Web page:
Even if you are making $100,000 a year, $100 is a lot of money, particularly for recurring expenses.
The other day, I was on a news site that was decrying the "injustices" of Smart Phone billing practices. And I tried to point out, that you don't really need a smart phone, and the easiest way to avoid these staggering "injustices" is to just not have one.
Of course, the response you get when you say that, is, "Well, you're just POOR and can't afford one, and you're JEALOUS!"
So I pointed out that no, I am not poor. And one reason I am not poor is that I don't have a smart phone.
Using the MoneyChimp Compound Interest Calculator, I pointed out that if you take the $499 cost of the phone, plus the $100-a-month user fee, and invested that, over 30 years at 7%, the sum total missing from your 401(k) would be $125,086.16
The reaction to this simple calculation was interesting.
First, several people tried to shout me down that I had miscalculated the amount by slipping a decimal point. And then someone actually did the math and, whoa, maybe I'm right. The fellow who tried to shout me down actually apologized - first time I've seen that on the Internet!
Second, people tried to say the costs were less. "I only pay $69.99 for my plan!" one would say. If that was true, that would bring the damage down to "only" $88,687.74. But of course, cell phone plans all have user fees, taxes, access fees, 911 fees, and fee-fees tacked on. My $69.99 plan routinely was $89 or more every month - I don't know about yours.
But I think the number shocked them, as many young people go "yea, yea, yea, I'll get around to funding that 401(k) next year. But the new iPhones are out! And I have to have one!" and they fail to consider the real costs of an expense they view as "only $100" a month.
And there are a lot of such expenses - unnecessary expenses - such as "getting a Starbucks," which a lot of my friends used to do (and I did, for a brief time) on a daily basis. When you get done buying that $3.88 double-tall Latte, and throwing the snooty Barista (a word not in the dictionary) a tip, you've spent $5 on a 50-cent cup of coffee. Over a year this comes to $1825, and over a 30-year working life, it comes to a staggering $184,458.30
Now bear in mind this is more money than most people have in their 401(k) accounts. Maybe more than you have in yours. It would be a sizable (and desirable) addition to mine, I can tell you!
And all from a $5-a-day expense.
But again, the reaction I get from folks is again, interesting.
First, there is some lame-ass who says, "Well, you are assuming a 7% rate of return, which is impossible in this day and age! Good luck getting that! You might as well spend it now!" - and of course, that is just an idiotic post hoc justification for being a spendthrift. Yes, you can get 7% rate of return on your investments - easily - over time. If you look at one year of the market, well, that is pretty short-sighted.
The second reaction is, "Well, you could say that about any expense in your life!"
Touché.And that is the point - exactly. Every expense in your life, particularly recurring expenses, like subscription plans or coffee habits, adds up to a lot of money over time. One way to save a lot of money is to reduce or eliminate these sort of expenses.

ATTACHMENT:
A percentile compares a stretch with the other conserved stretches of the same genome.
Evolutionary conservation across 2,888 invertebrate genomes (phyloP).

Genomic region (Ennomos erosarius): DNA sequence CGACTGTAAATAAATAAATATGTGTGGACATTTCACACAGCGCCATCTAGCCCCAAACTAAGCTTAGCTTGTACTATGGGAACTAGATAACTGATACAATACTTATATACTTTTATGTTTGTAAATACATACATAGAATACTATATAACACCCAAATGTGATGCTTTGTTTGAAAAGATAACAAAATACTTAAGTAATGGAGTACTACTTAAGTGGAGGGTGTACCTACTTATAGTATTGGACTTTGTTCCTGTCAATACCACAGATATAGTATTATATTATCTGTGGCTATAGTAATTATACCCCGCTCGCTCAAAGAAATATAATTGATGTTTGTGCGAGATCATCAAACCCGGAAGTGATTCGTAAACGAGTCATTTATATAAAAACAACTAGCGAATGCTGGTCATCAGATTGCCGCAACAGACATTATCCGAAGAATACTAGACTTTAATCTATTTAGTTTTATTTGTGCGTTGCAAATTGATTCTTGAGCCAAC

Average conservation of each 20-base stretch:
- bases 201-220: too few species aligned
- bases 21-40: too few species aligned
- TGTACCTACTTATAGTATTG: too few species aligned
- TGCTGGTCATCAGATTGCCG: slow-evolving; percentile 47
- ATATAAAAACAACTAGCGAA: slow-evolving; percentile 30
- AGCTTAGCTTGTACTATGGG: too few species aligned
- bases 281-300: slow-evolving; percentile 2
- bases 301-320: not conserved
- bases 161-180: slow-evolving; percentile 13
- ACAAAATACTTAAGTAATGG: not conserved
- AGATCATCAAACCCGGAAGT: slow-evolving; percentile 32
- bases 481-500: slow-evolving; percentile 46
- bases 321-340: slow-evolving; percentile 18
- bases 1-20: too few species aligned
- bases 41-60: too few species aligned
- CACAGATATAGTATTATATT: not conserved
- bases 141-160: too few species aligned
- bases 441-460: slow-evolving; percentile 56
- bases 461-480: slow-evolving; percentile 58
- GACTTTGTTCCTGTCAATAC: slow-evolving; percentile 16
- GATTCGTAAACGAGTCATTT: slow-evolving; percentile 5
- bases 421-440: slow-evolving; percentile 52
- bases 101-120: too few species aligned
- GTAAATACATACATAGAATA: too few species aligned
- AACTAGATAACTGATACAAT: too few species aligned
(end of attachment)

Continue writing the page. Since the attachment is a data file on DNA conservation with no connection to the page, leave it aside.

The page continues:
A smart phone is a nice toy. But is it worth $600 (more than a new laptop!) and $100 a month to use, all so you can text and twitter your online "friends" 24/7?
Ditto for Cable TV. Do you really NEED to sit on a couch for 4.6 hours a day and be advertised to?
The point is, pick the areas of your life where you really WANT to spend the money - trying to "have it all" will make you bankrupt - even if you think you are wealthy.
We think we can afford these things, because "everyone has one" and moreover, "We're making good money" when in fact, neither proposition is really true.
Again, even if you are making $100,000 a year, maybe $10,000 of this ends up being "disposable income" after you've paid your taxes, living expenses, funded your retirement, etc. Which in turn means that the smart phone ends up costing you 10% of your disposable income.
So yes, $100 is a lot of money, particularly in a recurring expense, even for a "rich" person making $100,000 a year. (And in my book, people making $100,000 a year are not rich, they are just making a lot of money. If they save none of it, they are poor).
One-time expenses are a lot less dangerous, however. For example, you want to go out to a nice restaurant. It may cost a few hundred dollars, but it is not something you do every day. I went to a fabulous Italian restaurant in Atlanta the other day. The sort of place with valet parking. We had two bottles of wine with dinner, four courses and dessert with an aperitif and espresso, and it was fabulous. But not something I do every day.
Costly? Perhaps. But less costly that the fellow who spends $15 on lunch every day at a restaurant, and maybe another $30 on dinner, five nights a week. And yea, people do this, using restaurants as their kitchens, convinced it is "easier than cooking!" and more fun. But over time, they will eat a lot of really bad food (and food that is bad for you) and spend far more than I did, having a truly fabulous meal, maybe once or twice a year.
Recurring Expenses are what makes middle-class people feel poor and complain they are living "paycheck to paycheck".
If you are looking to cut your budget, cut those recurring expenses first. And bear in mind that $100 is truly a lot of money.